Is the rapture near?
I was very tempted to answer this question by simply saying, “I don’t know,” and then welcoming you to contact us if you have any further questions. That would be kind of funny, but not very instructive!
As with most of our “Questions of the Month,” I wish to draw attention to the bigger picture. Our ministry is called “The Starting Point Project,” and many of you are familiar with the phrase’s meaning and our mission statement. If you’re not, I would highly recommend reading our “Question of the Month” from November 2016, entitled, “What exactly is a Starting Point?”
When God created this universe and everything in it, He not only had a beginning in mind regarding our time here on Earth in its current state, but He had an ending in mind as well. I believe God created us as eternal beings. Part of our existence is spent here on Earth, in a fallen, sin-cursed environment. The remainder will be spent in “eternity,” which will either be with God (which is “eternal life”) or separated from God (which is “eternal death).” Eternal life will be spent in the environment of a “new heaven” and “new earth,” (Revelation 21:1).
Before this (i.e., the “beginning of eternity”), I believe the Bible teaches there will be a number of events, such as a period of tribulation, the second coming of Jesus Christ, and a thousand-year reign of Christ on Earth. I also believe there will be another event we call the “rapture.” This event seems to describe a time when Christ comes in the air and gathers-up all the Christians who have already died, as well as those who are currently alive, and takes them to heaven. The timing of this event has been debated for years and will not be solved (or even attempted to be solved) by this article. The main views are that the rapture will occur, (a) prior to the 7-year tribulation period, (b) in the middle of the tribulation period, and (c) after the tribulation period.
I happen to heavily favor the “pre-tribulation” view, but that’s largely based on having grown up being taught that view and having done some personal study. I’m somewhat confident, but if it turns out I am wrong, I will shrug my shoulders and say, “Huh!”
Here’s the “bigger picture.” No matter what your view is regarding the timing of the rapture, it should not significantly change your primary focus, which is to evangelize and make disciples! God not only created the world we’re living in; He gave us plenty of evidence that it’s His creation. (See Romans 1:20.) He also told us a fair amount about how He created it, when He created it, and what happened to it (i.e., how it got corrupted). (See Genesis 1-3.)
Just as there was a definite beginning, there will be a definite end (before God restores all things to a perfect condition again and “eternity” begins).
So, are we living in the “last days?” Is the rapture near? To the first question, I would fairly confidently answer, “Yes.” To the second, I would answer, “Definitely maybe!”
What events must occur before the rapture happens? None! The rapture is what we call an “imminent event,” meaning it could happen at any time. It could be 2 seconds from now, 2 minutes, 2 years, or much longer. My sense from studying Scripture is it’s more likely to occur sooner than later. More specifically, I wouldn’t be surprised at all if it happened immediately or in the next few years, but I would be very surprised if it were another 75 or 100 years from now, or even longer. Those are just my thoughts.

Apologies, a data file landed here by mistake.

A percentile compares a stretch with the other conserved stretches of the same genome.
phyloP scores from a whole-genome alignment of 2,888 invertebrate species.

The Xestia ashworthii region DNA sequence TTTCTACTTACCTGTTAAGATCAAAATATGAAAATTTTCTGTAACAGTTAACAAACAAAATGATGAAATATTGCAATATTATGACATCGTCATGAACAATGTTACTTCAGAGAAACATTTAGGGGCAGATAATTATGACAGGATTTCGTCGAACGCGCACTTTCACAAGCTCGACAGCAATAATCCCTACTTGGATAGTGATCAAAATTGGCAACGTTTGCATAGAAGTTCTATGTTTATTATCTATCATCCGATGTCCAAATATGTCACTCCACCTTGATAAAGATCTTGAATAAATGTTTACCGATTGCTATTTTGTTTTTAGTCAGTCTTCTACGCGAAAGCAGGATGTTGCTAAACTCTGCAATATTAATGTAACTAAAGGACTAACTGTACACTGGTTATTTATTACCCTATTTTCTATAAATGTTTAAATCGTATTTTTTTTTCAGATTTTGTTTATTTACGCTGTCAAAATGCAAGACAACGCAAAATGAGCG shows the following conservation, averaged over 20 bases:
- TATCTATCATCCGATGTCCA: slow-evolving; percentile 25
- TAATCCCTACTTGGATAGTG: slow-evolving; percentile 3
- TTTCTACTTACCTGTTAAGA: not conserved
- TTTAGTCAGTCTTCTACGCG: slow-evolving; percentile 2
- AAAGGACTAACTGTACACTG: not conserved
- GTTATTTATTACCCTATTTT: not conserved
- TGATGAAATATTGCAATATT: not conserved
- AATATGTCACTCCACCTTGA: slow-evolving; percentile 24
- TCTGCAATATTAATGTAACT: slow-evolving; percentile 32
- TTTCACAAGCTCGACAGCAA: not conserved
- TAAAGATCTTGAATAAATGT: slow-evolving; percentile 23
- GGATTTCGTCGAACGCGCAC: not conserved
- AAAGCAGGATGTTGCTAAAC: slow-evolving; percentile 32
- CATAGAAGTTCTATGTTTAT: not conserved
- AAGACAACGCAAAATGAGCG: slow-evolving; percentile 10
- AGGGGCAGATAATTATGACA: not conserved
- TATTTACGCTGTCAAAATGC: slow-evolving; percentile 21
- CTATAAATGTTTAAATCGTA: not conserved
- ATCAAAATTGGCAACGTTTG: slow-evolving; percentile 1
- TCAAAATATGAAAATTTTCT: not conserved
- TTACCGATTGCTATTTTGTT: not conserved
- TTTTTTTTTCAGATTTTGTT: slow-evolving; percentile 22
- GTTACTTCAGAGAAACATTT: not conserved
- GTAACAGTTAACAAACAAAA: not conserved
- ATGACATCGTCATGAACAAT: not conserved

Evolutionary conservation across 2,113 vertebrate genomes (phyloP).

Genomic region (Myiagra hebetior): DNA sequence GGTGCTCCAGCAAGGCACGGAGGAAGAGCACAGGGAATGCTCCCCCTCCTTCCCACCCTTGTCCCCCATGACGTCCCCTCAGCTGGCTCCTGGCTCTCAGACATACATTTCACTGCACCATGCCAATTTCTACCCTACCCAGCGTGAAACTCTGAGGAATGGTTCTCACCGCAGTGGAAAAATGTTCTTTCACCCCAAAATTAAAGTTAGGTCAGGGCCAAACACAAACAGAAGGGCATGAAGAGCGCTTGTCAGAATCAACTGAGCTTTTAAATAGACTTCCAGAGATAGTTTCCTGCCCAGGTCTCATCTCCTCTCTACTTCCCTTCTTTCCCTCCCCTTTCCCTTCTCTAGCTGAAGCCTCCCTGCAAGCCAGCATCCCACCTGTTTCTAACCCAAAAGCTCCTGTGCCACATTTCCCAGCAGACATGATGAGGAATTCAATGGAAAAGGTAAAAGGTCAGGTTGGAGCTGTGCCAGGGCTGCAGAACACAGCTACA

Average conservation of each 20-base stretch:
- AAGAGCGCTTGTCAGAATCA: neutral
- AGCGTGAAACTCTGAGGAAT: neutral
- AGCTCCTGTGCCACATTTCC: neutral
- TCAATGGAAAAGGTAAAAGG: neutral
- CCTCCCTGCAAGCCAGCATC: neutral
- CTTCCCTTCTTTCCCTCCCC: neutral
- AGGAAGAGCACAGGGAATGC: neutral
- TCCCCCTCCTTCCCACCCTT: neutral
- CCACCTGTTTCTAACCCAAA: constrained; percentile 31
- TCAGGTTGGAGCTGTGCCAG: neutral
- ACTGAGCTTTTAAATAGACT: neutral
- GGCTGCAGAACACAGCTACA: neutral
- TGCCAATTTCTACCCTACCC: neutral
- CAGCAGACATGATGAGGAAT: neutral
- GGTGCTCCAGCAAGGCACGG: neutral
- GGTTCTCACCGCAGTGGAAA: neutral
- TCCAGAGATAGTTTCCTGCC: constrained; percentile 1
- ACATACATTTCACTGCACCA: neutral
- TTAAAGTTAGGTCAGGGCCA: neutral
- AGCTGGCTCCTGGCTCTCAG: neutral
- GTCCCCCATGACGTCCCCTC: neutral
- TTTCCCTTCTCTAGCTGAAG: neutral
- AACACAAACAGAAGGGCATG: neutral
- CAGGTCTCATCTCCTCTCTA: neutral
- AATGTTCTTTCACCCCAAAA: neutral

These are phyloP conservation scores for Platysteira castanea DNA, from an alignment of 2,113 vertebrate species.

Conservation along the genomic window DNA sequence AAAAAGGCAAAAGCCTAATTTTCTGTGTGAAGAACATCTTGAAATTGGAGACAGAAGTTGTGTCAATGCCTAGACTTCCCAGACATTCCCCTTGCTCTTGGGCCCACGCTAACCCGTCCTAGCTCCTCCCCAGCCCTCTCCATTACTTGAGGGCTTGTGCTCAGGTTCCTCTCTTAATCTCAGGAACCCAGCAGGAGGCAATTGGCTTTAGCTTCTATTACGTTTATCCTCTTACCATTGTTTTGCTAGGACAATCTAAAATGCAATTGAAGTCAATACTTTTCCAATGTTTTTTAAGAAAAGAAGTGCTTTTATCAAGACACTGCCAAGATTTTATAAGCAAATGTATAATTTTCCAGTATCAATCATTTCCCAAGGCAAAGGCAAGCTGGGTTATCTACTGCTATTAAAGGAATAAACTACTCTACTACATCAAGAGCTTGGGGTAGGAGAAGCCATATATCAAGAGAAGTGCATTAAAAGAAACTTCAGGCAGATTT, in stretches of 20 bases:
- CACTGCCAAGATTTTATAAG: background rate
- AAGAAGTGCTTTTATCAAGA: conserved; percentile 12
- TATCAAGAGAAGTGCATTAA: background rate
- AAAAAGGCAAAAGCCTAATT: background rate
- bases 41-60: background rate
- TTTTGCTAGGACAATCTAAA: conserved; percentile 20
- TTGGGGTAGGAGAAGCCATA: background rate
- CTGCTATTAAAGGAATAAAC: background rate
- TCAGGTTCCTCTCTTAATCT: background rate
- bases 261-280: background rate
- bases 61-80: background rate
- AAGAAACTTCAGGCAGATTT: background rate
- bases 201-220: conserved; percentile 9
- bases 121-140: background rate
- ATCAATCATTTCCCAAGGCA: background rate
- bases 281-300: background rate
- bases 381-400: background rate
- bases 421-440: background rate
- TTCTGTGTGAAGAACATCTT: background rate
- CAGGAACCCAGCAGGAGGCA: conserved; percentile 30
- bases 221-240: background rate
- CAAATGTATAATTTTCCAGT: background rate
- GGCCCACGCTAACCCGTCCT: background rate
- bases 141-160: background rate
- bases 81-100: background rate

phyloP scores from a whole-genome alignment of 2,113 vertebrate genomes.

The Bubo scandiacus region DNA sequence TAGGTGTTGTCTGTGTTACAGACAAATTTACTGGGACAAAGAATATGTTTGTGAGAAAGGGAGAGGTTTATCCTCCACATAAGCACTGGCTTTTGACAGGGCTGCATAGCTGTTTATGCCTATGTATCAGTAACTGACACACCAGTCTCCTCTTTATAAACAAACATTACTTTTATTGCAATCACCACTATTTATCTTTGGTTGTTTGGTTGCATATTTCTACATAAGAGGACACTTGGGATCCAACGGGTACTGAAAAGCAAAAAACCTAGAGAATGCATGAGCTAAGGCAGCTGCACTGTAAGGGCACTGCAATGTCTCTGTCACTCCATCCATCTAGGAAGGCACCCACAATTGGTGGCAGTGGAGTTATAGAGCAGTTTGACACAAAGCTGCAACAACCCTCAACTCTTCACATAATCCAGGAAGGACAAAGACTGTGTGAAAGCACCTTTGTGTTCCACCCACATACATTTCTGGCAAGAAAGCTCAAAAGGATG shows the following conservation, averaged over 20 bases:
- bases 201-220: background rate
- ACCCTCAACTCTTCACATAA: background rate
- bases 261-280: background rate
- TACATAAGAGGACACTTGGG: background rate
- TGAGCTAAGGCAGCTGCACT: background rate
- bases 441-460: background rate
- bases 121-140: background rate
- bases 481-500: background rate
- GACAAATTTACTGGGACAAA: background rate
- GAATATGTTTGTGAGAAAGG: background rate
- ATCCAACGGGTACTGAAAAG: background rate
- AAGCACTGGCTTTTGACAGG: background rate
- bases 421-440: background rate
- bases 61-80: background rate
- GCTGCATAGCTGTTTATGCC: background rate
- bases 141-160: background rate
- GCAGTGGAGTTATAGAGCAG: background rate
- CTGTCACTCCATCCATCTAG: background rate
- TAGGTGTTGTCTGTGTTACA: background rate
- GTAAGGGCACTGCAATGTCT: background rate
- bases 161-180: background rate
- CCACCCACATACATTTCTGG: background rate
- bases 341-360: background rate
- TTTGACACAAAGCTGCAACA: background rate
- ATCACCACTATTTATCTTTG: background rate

When non-Christians begin to see how much evidence there is for the accuracy of the Bible when it comes to origins (i.e., the beginning of life and the universe), they become very curious as to what else the Bible might have to say about other very important “worldview” questions, such as, “Why are we here?” and “What happens to us when we die?” These worldview questions will naturally lead to discussions regarding God’s plan for final judgment on sin and what eternity is all about. Hebrews 9:27 states, “And as it is appointed unto men once to die, but after this the judgment.” How will we be judged? What criteria will God use?
Everyone wonders what will happen to them when they die. Christians can be very confident (and enthusiastic) about what will happen to them personally, but everyone else struggles with their response. Some, for various reasons, feel they are doomed because of how bad of a person they view themselves to be. Most others have set up a standard in their minds that grants them access to heaven based on their own merits. They might not be extremely confident, but thinking that way gives them some level of peace. Because of the level of uncertainty, however, most non-Christians don’t think about their eternal destiny very deeply or very often, because it can be fairly unsettling. Furthermore, they believe no one can really know for sure. They reason that everyone just has to do the “best they can,” and “God knows their heart.”
The problem is that God DOES know our hearts, and even “doing our best” is like “filthy rags” to God. (See Isaiah 64:6) Jesus is our only hope (John 14:6), and just as He created all things (Colossians 1:16) and came once to die for the sins of the world (John 3:16), He is also coming again to judge the world (Revelation 19:11-16). We should not only be “looking and waiting for His return, but we should also be making the best use of the time we still have (however short it might be) to share the Gospel with as many as possible.
As the world around us seems to be turning upside-down, we need more than ever to be a “light in the darkness,” as we share the reason for the hope we have in Jesus Christ (1 Peter 3:15)!